Hidden World Discovered Buried Beneath Antarctica
As some of you may know, the Antarctic continent isn’t just ice all the way through. Although its surface is around 98 percent covered in frozen water, the remaining 2 percent gives a little hint as to what may lie below. Back in the Cretaceous period, when the non-avian dinosaurs still ruled the world, Antarctica was covered in dense, warm forests, built on a solid bedrock full of valleys, river, canyons, mountains, and lakes.
Three new studies focusing on the western subglacial Lake Whillans collectively reveal it to be a complex place; a wetland-like environment with both fresh and salty water, with rivers flowing from it across huge stretches of the southern continent. Beneath 800 meters (2,600 feet) of thick ice lies a truly unique world isolated from the surface by up to 1 million years – one whose actual liquid lake could be surprisingly young.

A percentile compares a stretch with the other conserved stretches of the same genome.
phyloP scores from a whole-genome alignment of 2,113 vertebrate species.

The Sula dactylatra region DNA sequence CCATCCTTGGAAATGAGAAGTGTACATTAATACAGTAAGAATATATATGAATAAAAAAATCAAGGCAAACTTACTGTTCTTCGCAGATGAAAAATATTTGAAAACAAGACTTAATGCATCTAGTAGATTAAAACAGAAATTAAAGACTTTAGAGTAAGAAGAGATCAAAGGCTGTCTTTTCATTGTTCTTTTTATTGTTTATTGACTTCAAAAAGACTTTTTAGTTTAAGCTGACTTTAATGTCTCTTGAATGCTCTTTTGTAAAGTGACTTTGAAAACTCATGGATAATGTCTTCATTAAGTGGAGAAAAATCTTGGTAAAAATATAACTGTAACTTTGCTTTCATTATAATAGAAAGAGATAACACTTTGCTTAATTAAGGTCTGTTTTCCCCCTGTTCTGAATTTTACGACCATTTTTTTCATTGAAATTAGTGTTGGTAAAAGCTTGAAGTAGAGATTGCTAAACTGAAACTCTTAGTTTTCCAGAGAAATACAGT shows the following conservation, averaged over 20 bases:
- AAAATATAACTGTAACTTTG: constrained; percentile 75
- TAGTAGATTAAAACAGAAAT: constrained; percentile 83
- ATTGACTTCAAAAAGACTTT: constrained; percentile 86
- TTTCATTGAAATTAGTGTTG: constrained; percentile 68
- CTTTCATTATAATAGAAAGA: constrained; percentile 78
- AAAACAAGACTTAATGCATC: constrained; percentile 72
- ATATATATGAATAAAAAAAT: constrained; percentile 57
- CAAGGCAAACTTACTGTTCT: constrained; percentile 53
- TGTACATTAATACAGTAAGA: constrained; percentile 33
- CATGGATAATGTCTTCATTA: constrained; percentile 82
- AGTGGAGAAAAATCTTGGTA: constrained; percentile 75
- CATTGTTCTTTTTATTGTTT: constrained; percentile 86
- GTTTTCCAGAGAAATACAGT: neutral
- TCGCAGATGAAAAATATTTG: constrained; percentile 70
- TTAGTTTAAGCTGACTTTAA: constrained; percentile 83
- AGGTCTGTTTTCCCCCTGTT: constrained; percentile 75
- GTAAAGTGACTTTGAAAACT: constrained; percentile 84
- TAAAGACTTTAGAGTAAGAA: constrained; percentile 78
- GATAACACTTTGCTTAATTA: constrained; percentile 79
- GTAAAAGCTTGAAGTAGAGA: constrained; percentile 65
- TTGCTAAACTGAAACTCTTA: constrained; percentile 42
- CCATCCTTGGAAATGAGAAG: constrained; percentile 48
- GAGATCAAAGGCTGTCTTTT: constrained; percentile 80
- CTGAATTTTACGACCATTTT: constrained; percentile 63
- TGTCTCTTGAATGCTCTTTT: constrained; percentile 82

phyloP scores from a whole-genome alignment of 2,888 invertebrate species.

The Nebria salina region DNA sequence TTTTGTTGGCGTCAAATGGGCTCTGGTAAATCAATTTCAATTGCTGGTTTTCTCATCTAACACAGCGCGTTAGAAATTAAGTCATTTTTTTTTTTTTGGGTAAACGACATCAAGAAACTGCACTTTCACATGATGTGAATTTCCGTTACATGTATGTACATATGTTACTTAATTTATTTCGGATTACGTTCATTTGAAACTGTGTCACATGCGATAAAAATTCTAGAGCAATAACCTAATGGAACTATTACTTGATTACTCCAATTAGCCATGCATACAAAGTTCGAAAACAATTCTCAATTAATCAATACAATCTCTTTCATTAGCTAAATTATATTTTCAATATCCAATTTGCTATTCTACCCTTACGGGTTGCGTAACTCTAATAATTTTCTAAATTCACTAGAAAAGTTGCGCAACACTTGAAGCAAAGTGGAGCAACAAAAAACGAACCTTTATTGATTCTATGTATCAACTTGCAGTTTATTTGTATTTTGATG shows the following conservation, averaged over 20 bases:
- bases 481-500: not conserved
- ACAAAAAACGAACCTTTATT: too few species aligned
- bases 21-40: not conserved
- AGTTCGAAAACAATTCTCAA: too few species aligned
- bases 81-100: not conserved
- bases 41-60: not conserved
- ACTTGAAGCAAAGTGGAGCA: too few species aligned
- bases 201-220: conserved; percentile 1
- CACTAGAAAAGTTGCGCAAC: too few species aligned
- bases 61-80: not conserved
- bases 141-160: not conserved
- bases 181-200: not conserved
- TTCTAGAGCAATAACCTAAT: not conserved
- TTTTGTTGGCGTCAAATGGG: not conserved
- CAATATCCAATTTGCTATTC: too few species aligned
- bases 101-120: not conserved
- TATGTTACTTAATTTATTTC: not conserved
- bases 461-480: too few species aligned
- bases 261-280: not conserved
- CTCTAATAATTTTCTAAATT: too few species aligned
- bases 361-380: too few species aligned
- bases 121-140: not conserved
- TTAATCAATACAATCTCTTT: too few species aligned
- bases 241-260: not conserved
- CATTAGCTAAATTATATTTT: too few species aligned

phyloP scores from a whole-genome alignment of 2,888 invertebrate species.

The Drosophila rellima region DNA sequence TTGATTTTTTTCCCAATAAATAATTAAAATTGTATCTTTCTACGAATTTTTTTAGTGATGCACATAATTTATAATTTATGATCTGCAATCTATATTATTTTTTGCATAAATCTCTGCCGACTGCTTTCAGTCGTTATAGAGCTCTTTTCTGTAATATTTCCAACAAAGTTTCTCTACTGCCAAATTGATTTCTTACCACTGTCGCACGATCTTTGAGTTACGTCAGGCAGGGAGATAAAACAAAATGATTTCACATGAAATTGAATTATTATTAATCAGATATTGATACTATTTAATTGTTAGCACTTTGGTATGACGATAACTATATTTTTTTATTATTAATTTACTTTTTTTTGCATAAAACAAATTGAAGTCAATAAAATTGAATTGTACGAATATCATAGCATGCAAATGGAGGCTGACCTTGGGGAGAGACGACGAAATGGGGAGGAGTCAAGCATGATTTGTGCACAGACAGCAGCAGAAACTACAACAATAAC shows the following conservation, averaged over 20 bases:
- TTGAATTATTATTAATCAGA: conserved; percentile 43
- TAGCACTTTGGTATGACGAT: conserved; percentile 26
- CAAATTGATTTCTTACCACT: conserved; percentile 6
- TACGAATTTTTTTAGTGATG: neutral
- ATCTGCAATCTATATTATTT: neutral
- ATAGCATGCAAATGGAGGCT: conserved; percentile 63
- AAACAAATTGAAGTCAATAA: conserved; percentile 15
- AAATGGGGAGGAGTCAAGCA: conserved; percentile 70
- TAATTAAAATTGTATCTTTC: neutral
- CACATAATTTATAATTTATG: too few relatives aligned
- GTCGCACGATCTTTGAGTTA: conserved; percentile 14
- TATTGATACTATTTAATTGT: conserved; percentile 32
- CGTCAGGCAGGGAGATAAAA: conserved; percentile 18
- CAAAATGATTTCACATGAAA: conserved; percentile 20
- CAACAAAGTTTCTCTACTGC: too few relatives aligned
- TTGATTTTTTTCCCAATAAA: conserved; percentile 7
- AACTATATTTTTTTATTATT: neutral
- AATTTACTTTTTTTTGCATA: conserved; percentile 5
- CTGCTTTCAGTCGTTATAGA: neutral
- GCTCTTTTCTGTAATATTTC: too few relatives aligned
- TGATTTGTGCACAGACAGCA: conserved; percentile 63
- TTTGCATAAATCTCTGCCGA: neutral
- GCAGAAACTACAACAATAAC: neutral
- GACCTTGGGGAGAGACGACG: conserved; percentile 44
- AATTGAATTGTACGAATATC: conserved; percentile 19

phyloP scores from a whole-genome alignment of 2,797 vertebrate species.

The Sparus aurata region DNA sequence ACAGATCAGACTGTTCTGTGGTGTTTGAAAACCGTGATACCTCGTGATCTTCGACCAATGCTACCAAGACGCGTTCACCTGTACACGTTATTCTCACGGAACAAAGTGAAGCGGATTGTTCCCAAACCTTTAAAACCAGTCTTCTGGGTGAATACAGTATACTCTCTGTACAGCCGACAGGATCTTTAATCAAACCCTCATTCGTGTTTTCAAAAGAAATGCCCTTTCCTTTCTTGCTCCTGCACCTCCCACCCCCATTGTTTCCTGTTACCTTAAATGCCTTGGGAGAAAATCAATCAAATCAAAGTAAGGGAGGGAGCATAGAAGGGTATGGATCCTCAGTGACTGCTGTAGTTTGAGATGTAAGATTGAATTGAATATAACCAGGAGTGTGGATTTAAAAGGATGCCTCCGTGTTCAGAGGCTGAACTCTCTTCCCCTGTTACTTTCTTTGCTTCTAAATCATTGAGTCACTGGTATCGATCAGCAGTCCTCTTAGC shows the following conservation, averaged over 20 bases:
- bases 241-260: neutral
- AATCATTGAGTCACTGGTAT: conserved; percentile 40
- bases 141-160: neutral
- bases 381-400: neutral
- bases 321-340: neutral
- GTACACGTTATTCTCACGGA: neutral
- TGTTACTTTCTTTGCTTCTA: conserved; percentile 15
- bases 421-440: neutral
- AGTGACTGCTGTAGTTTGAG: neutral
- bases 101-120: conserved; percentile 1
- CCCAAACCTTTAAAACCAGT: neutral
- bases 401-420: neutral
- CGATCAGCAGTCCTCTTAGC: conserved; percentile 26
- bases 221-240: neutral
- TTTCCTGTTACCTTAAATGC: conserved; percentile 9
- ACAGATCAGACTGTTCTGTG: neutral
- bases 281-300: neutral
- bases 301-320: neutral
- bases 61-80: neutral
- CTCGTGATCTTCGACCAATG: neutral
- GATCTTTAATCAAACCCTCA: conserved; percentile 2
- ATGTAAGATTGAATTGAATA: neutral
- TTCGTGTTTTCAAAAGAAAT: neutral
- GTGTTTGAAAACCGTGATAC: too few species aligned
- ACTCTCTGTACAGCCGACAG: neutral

“This subglacial environment is analogous to a non-vegetated wetland within a terrestrial coastal plain,” the authors of one of the studies, published in Earth and Planetary Science Letters (EPSL), write. “The lacustrine (lake) history of the site is short, probably on the order of decades.”